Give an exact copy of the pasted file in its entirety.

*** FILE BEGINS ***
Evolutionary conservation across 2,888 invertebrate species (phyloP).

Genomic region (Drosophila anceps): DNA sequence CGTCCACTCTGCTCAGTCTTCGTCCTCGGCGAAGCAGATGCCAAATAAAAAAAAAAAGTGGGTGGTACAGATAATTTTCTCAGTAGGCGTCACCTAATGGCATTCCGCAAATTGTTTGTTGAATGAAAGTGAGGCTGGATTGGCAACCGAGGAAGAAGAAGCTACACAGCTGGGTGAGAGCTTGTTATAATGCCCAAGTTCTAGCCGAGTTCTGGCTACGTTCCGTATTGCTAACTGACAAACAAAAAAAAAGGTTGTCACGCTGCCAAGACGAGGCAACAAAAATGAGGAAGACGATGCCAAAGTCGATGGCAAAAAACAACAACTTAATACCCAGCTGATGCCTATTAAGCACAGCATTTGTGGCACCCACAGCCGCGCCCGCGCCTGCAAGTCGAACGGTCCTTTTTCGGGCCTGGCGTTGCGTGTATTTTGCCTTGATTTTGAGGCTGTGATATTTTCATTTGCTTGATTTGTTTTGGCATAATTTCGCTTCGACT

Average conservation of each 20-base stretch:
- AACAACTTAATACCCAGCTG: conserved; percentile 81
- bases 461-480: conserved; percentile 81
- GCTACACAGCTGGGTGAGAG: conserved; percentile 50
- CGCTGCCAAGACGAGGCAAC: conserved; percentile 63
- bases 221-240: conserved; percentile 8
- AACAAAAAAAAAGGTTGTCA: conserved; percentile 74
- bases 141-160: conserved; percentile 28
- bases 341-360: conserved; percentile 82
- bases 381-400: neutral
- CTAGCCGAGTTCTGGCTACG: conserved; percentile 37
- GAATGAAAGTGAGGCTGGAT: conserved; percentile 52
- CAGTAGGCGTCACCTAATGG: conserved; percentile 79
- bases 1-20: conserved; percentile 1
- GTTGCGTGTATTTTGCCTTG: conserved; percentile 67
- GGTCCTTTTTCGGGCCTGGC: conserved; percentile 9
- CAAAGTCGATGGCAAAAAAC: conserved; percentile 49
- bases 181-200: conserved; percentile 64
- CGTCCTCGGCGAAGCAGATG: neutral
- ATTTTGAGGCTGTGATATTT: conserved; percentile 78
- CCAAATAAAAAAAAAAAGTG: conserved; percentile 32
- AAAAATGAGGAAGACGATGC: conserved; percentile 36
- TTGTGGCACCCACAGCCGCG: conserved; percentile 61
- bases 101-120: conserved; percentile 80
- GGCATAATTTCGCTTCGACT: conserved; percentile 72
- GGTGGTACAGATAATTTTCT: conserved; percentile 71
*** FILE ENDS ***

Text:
Evolutionary conservation across 2,888 invertebrate species (phyloP).

Genomic region (Drosophila anceps): DNA sequence CGTCCACTCTGCTCAGTCTTCGTCCTCGGCGAAGCAGATGCCAAATAAAAAAAAAAAGTGGGTGGTACAGATAATTTTCTCAGTAGGCGTCACCTAATGGCATTCCGCAAATTGTTTGTTGAATGAAAGTGAGGCTGGATTGGCAACCGAGGAAGAAGAAGCTACACAGCTGGGTGAGAGCTTGTTATAATGCCCAAGTTCTAGCCGAGTTCTGGCTACGTTCCGTATTGCTAACTGACAAACAAAAAAAAAGGTTGTCACGCTGCCAAGACGAGGCAACAAAAATGAGGAAGACGATGCCAAAGTCGATGGCAAAAAACAACAACTTAATACCCAGCTGATGCCTATTAAGCACAGCATTTGTGGCACCCACAGCCGCGCCCGCGCCTGCAAGTCGAACGGTCCTTTTTCGGGCCTGGCGTTGCGTGTATTTTGCCTTGATTTTGAGGCTGTGATATTTTCATTTGCTTGATTTGTTTTGGCATAATTTCGCTTCGACT

Average conservation of each 20-base stretch:
- AACAACTTAATACCCAGCTG: conserved; percentile 81
- bases 461-480: conserved; percentile 81
- GCTACACAGCTGGGTGAGAG: conserved; percentile 50
- CGCTGCCAAGACGAGGCAAC: conserved; percentile 63
- bases 221-240: conserved; percentile 8
- AACAAAAAAAAAGGTTGTCA: conserved; percentile 74
- bases 141-160: conserved; percentile 28
- bases 341-360: conserved; percentile 82
- bases 381-400: neutral
- CTAGCCGAGTTCTGGCTACG: conserved; percentile 37
- GAATGAAAGTGAGGCTGGAT: conserved; percentile 52
- CAGTAGGCGTCACCTAATGG: conserved; percentile 79
- bases 1-20: conserved; percentile 1
- GTTGCGTGTATTTTGCCTTG: conserved; percentile 67
- GGTCCTTTTTCGGGCCTGGC: conserved; percentile 9
- CAAAGTCGATGGCAAAAAAC: conserved; percentile 49
- bases 181-200: conserved; percentile 64
- CGTCCTCGGCGAAGCAGATG: neutral
- ATTTTGAGGCTGTGATATTT: conserved; percentile 78
- CCAAATAAAAAAAAAAAGTG: conserved; percentile 32
- AAAAATGAGGAAGACGATGC: conserved; percentile 36
- TTGTGGCACCCACAGCCGCG: conserved; percentile 61
- bases 101-120: conserved; percentile 80
- GGCATAATTTCGCTTCGACT: conserved; percentile 72
- GGTGGTACAGATAATTTTCT: conserved; percentile 71